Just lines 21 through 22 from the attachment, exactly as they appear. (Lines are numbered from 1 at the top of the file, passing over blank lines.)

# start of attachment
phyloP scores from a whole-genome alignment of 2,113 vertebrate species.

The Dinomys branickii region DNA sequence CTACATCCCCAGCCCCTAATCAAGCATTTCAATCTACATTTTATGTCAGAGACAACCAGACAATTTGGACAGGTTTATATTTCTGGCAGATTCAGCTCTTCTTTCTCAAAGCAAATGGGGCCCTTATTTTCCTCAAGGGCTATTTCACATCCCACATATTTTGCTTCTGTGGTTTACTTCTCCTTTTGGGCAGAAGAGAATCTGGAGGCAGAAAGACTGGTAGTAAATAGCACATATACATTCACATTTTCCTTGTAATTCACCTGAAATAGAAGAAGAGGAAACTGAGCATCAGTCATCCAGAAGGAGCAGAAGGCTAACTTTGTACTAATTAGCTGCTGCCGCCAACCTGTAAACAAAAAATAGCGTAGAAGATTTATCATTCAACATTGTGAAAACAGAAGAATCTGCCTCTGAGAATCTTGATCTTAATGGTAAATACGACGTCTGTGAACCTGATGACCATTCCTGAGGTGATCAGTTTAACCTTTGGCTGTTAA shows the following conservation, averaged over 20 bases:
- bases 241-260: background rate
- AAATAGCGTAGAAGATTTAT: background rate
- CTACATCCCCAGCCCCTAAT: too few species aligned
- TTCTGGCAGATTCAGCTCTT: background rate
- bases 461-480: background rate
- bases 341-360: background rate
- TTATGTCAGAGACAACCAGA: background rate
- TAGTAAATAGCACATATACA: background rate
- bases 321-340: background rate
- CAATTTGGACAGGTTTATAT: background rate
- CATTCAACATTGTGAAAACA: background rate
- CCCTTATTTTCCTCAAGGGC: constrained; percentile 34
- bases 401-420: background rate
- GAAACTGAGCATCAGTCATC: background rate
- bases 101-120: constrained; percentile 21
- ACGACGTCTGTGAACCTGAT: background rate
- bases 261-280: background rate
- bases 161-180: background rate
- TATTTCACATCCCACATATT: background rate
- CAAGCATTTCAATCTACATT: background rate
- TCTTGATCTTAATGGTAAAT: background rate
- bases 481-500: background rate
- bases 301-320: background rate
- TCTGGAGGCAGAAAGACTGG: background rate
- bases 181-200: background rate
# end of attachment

- TATTTCACATCCCACATATT: background rate
- CAAGCATTTCAATCTACATT: background rate